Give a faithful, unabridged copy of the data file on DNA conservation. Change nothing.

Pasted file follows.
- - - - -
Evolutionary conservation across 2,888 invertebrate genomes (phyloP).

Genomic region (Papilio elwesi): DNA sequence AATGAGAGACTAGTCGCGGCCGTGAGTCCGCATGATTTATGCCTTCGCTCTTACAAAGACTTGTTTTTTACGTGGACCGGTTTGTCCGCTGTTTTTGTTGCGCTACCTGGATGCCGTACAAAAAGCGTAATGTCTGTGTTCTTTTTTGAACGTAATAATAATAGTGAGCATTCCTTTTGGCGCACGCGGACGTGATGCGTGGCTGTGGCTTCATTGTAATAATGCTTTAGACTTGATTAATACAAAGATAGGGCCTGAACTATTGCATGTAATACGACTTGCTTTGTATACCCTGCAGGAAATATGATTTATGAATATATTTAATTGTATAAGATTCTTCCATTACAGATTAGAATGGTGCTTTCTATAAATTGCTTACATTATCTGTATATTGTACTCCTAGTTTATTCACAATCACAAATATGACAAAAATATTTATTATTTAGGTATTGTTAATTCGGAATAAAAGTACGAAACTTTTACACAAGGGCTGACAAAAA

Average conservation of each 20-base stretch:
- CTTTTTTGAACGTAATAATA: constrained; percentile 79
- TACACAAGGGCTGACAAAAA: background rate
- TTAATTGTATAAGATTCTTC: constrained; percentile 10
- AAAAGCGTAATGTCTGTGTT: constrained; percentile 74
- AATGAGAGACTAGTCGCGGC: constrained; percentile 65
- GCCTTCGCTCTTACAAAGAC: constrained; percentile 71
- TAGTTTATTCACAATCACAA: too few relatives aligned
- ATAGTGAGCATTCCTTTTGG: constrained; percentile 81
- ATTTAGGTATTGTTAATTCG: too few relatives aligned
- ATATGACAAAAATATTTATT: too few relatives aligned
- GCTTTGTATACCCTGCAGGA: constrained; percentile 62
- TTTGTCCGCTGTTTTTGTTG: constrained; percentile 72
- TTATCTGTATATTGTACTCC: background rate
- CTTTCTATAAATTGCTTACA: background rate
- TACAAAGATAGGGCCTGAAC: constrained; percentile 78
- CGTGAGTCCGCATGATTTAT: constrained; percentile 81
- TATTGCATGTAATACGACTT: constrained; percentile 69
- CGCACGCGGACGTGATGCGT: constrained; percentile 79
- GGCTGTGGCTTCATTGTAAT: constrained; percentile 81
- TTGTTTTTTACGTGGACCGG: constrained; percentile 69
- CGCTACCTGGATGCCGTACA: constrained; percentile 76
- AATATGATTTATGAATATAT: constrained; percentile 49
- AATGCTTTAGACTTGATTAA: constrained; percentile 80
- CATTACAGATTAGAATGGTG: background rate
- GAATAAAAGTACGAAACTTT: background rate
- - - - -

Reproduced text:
Evolutionary conservation across 2,888 invertebrate genomes (phyloP).

Genomic region (Papilio elwesi): DNA sequence AATGAGAGACTAGTCGCGGCCGTGAGTCCGCATGATTTATGCCTTCGCTCTTACAAAGACTTGTTTTTTACGTGGACCGGTTTGTCCGCTGTTTTTGTTGCGCTACCTGGATGCCGTACAAAAAGCGTAATGTCTGTGTTCTTTTTTGAACGTAATAATAATAGTGAGCATTCCTTTTGGCGCACGCGGACGTGATGCGTGGCTGTGGCTTCATTGTAATAATGCTTTAGACTTGATTAATACAAAGATAGGGCCTGAACTATTGCATGTAATACGACTTGCTTTGTATACCCTGCAGGAAATATGATTTATGAATATATTTAATTGTATAAGATTCTTCCATTACAGATTAGAATGGTGCTTTCTATAAATTGCTTACATTATCTGTATATTGTACTCCTAGTTTATTCACAATCACAAATATGACAAAAATATTTATTATTTAGGTATTGTTAATTCGGAATAAAAGTACGAAACTTTTACACAAGGGCTGACAAAAA

Average conservation of each 20-base stretch:
- CTTTTTTGAACGTAATAATA: constrained; percentile 79
- TACACAAGGGCTGACAAAAA: background rate
- TTAATTGTATAAGATTCTTC: constrained; percentile 10
- AAAAGCGTAATGTCTGTGTT: constrained; percentile 74
- AATGAGAGACTAGTCGCGGC: constrained; percentile 65
- GCCTTCGCTCTTACAAAGAC: constrained; percentile 71
- TAGTTTATTCACAATCACAA: too few relatives aligned
- ATAGTGAGCATTCCTTTTGG: constrained; percentile 81
- ATTTAGGTATTGTTAATTCG: too few relatives aligned
- ATATGACAAAAATATTTATT: too few relatives aligned
- GCTTTGTATACCCTGCAGGA: constrained; percentile 62
- TTTGTCCGCTGTTTTTGTTG: constrained; percentile 72
- TTATCTGTATATTGTACTCC: background rate
- CTTTCTATAAATTGCTTACA: background rate
- TACAAAGATAGGGCCTGAAC: constrained; percentile 78
- CGTGAGTCCGCATGATTTAT: constrained; percentile 81
- TATTGCATGTAATACGACTT: constrained; percentile 69
- CGCACGCGGACGTGATGCGT: constrained; percentile 79
- GGCTGTGGCTTCATTGTAAT: constrained; percentile 81
- TTGTTTTTTACGTGGACCGG: constrained; percentile 69
- CGCTACCTGGATGCCGTACA: constrained; percentile 76
- AATATGATTTATGAATATAT: constrained; percentile 49
- AATGCTTTAGACTTGATTAA: constrained; percentile 80
- CATTACAGATTAGAATGGTG: background rate
- GAATAAAAGTACGAAACTTT: background rate